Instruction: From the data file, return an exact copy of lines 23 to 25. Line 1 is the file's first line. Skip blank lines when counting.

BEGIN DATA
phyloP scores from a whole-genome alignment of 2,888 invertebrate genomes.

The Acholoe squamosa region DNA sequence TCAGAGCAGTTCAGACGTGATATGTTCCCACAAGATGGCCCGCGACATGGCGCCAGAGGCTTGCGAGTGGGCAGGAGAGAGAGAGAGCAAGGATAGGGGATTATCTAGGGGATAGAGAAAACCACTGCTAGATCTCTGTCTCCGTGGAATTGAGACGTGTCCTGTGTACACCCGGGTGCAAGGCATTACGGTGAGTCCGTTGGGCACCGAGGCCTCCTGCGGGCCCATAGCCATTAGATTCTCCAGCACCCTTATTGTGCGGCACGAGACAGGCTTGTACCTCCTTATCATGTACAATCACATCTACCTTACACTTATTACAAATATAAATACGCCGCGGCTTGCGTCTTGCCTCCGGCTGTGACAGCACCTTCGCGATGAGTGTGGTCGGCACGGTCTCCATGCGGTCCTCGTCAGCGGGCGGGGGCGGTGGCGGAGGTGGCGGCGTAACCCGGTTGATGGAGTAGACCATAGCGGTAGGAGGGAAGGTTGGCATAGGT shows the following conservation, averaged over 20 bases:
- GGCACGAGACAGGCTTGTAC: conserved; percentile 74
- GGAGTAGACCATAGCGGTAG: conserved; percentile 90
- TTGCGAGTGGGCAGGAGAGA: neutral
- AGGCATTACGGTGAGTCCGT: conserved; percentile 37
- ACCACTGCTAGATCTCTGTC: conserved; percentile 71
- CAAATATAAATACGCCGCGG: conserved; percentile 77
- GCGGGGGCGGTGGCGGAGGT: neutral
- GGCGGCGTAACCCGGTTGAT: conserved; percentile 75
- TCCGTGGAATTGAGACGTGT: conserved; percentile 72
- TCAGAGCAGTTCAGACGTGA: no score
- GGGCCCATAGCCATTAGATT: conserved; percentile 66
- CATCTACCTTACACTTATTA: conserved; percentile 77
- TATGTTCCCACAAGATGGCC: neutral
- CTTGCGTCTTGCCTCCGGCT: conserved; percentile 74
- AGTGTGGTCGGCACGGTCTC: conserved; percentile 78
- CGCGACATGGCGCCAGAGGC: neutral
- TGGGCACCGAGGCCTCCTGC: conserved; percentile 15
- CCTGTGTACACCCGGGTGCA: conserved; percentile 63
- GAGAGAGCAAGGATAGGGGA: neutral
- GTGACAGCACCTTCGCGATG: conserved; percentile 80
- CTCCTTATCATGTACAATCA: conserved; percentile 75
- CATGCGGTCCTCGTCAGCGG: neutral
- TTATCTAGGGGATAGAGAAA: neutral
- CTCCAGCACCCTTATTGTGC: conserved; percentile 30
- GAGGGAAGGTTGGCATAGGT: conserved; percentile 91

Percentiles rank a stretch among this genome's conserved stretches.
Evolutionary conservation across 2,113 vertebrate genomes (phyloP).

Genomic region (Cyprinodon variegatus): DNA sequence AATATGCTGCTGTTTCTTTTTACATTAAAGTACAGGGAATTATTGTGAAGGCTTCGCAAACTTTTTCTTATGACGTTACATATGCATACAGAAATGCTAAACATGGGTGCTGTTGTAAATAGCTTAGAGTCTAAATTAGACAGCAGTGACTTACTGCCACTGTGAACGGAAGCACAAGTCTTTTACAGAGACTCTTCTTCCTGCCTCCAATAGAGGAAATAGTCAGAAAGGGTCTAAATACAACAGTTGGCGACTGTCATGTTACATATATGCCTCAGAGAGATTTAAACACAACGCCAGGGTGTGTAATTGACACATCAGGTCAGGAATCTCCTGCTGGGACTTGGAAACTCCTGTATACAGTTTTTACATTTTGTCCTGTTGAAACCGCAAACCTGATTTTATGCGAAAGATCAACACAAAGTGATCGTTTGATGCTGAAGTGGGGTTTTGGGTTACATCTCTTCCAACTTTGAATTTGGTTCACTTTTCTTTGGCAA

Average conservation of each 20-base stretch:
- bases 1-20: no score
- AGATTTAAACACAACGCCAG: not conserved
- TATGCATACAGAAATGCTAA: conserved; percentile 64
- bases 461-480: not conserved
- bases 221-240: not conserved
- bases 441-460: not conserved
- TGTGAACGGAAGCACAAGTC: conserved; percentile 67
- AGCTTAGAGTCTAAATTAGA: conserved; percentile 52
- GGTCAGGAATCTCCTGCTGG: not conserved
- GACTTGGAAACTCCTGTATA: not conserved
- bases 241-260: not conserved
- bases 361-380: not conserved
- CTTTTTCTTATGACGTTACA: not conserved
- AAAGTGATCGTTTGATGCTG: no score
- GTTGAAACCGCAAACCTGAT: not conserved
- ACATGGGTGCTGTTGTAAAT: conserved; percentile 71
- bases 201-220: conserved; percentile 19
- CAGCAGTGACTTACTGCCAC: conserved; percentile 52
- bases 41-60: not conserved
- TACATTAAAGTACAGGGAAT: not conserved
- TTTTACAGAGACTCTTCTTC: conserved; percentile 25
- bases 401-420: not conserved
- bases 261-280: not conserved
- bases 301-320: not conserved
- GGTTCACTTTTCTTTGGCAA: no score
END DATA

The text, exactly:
- CTCCTTATCATGTACAATCA: conserved; percentile 75
- CATGCGGTCCTCGTCAGCGG: neutral
- TTATCTAGGGGATAGAGAAA: neutral